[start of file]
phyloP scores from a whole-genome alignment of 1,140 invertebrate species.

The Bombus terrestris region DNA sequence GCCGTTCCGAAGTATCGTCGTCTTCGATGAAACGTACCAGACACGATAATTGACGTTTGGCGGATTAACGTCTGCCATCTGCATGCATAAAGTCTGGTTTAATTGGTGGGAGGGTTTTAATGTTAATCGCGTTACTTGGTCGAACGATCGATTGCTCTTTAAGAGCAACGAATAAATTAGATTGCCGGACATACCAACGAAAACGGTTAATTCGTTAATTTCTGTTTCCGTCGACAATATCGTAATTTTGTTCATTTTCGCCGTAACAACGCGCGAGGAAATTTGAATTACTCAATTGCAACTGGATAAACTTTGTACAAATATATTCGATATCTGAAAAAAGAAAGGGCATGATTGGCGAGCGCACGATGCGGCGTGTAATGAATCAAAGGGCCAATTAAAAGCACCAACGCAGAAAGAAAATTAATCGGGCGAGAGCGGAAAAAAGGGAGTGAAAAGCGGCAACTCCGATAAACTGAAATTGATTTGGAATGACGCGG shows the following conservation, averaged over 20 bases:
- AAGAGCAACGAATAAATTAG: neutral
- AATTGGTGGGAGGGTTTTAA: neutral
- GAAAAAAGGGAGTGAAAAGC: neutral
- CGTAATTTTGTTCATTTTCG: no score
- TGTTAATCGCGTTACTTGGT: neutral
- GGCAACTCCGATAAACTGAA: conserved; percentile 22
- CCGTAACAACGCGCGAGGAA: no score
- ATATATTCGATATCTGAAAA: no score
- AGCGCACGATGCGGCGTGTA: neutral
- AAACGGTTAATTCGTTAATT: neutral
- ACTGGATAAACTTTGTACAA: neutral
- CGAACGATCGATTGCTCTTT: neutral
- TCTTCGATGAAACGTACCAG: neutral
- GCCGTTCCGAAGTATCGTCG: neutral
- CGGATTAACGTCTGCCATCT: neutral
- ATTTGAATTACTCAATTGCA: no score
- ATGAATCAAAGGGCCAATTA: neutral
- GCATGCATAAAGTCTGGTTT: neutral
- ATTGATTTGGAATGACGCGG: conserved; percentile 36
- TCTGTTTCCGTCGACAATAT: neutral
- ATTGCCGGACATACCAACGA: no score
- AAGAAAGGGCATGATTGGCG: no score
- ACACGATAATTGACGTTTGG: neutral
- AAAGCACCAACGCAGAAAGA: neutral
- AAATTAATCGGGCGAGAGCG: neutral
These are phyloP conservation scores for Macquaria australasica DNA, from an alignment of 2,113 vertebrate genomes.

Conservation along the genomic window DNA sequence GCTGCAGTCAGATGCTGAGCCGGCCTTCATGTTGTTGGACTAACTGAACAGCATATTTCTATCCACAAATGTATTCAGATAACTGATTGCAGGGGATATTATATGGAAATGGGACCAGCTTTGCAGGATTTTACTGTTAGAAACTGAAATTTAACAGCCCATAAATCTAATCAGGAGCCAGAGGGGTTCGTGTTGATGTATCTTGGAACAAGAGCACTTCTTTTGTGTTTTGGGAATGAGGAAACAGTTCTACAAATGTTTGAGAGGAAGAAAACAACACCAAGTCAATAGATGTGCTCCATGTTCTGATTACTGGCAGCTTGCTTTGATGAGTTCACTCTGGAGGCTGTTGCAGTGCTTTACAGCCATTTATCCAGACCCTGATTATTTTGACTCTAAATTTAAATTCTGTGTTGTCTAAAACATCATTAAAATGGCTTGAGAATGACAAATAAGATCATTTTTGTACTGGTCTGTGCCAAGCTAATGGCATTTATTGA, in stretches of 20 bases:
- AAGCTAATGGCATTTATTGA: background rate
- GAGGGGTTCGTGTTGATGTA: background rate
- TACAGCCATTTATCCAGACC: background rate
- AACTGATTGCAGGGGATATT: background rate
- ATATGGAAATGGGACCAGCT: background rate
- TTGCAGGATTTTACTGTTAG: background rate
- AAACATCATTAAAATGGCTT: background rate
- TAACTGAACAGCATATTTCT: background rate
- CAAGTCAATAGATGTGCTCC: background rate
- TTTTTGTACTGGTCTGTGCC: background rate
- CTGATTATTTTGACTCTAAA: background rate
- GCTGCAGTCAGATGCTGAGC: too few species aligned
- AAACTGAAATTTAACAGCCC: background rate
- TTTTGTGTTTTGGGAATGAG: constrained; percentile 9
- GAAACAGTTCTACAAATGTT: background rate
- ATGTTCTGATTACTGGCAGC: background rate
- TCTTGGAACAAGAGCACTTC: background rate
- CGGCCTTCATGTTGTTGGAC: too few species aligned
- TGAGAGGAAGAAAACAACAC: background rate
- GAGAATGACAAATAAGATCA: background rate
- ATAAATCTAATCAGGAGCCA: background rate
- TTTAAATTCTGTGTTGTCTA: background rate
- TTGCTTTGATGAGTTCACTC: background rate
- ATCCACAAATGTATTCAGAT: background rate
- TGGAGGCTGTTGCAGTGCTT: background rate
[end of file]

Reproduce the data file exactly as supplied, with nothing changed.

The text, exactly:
phyloP scores from a whole-genome alignment of 1,140 invertebrate species.

The Bombus terrestris region DNA sequence GCCGTTCCGAAGTATCGTCGTCTTCGATGAAACGTACCAGACACGATAATTGACGTTTGGCGGATTAACGTCTGCCATCTGCATGCATAAAGTCTGGTTTAATTGGTGGGAGGGTTTTAATGTTAATCGCGTTACTTGGTCGAACGATCGATTGCTCTTTAAGAGCAACGAATAAATTAGATTGCCGGACATACCAACGAAAACGGTTAATTCGTTAATTTCTGTTTCCGTCGACAATATCGTAATTTTGTTCATTTTCGCCGTAACAACGCGCGAGGAAATTTGAATTACTCAATTGCAACTGGATAAACTTTGTACAAATATATTCGATATCTGAAAAAAGAAAGGGCATGATTGGCGAGCGCACGATGCGGCGTGTAATGAATCAAAGGGCCAATTAAAAGCACCAACGCAGAAAGAAAATTAATCGGGCGAGAGCGGAAAAAAGGGAGTGAAAAGCGGCAACTCCGATAAACTGAAATTGATTTGGAATGACGCGG shows the following conservation, averaged over 20 bases:
- AAGAGCAACGAATAAATTAG: neutral
- AATTGGTGGGAGGGTTTTAA: neutral
- GAAAAAAGGGAGTGAAAAGC: neutral
- CGTAATTTTGTTCATTTTCG: no score
- TGTTAATCGCGTTACTTGGT: neutral
- GGCAACTCCGATAAACTGAA: conserved; percentile 22
- CCGTAACAACGCGCGAGGAA: no score
- ATATATTCGATATCTGAAAA: no score
- AGCGCACGATGCGGCGTGTA: neutral
- AAACGGTTAATTCGTTAATT: neutral
- ACTGGATAAACTTTGTACAA: neutral
- CGAACGATCGATTGCTCTTT: neutral
- TCTTCGATGAAACGTACCAG: neutral
- GCCGTTCCGAAGTATCGTCG: neutral
- CGGATTAACGTCTGCCATCT: neutral
- ATTTGAATTACTCAATTGCA: no score
- ATGAATCAAAGGGCCAATTA: neutral
- GCATGCATAAAGTCTGGTTT: neutral
- ATTGATTTGGAATGACGCGG: conserved; percentile 36
- TCTGTTTCCGTCGACAATAT: neutral
- ATTGCCGGACATACCAACGA: no score
- AAGAAAGGGCATGATTGGCG: no score
- ACACGATAATTGACGTTTGG: neutral
- AAAGCACCAACGCAGAAAGA: neutral
- AAATTAATCGGGCGAGAGCG: neutral
These are phyloP conservation scores for Macquaria australasica DNA, from an alignment of 2,113 vertebrate genomes.

Conservation along the genomic window DNA sequence GCTGCAGTCAGATGCTGAGCCGGCCTTCATGTTGTTGGACTAACTGAACAGCATATTTCTATCCACAAATGTATTCAGATAACTGATTGCAGGGGATATTATATGGAAATGGGACCAGCTTTGCAGGATTTTACTGTTAGAAACTGAAATTTAACAGCCCATAAATCTAATCAGGAGCCAGAGGGGTTCGTGTTGATGTATCTTGGAACAAGAGCACTTCTTTTGTGTTTTGGGAATGAGGAAACAGTTCTACAAATGTTTGAGAGGAAGAAAACAACACCAAGTCAATAGATGTGCTCCATGTTCTGATTACTGGCAGCTTGCTTTGATGAGTTCACTCTGGAGGCTGTTGCAGTGCTTTACAGCCATTTATCCAGACCCTGATTATTTTGACTCTAAATTTAAATTCTGTGTTGTCTAAAACATCATTAAAATGGCTTGAGAATGACAAATAAGATCATTTTTGTACTGGTCTGTGCCAAGCTAATGGCATTTATTGA, in stretches of 20 bases:
- AAGCTAATGGCATTTATTGA: background rate
- GAGGGGTTCGTGTTGATGTA: background rate
- TACAGCCATTTATCCAGACC: background rate
- AACTGATTGCAGGGGATATT: background rate
- ATATGGAAATGGGACCAGCT: background rate
- TTGCAGGATTTTACTGTTAG: background rate
- AAACATCATTAAAATGGCTT: background rate
- TAACTGAACAGCATATTTCT: background rate
- CAAGTCAATAGATGTGCTCC: background rate
- TTTTTGTACTGGTCTGTGCC: background rate
- CTGATTATTTTGACTCTAAA: background rate
- GCTGCAGTCAGATGCTGAGC: too few species aligned
- AAACTGAAATTTAACAGCCC: background rate
- TTTTGTGTTTTGGGAATGAG: constrained; percentile 9
- GAAACAGTTCTACAAATGTT: background rate
- ATGTTCTGATTACTGGCAGC: background rate
- TCTTGGAACAAGAGCACTTC: background rate
- CGGCCTTCATGTTGTTGGAC: too few species aligned
- TGAGAGGAAGAAAACAACAC: background rate
- GAGAATGACAAATAAGATCA: background rate
- ATAAATCTAATCAGGAGCCA: background rate
- TTTAAATTCTGTGTTGTCTA: background rate
- TTGCTTTGATGAGTTCACTC: background rate
- ATCCACAAATGTATTCAGAT: background rate
- TGGAGGCTGTTGCAGTGCTT: background rate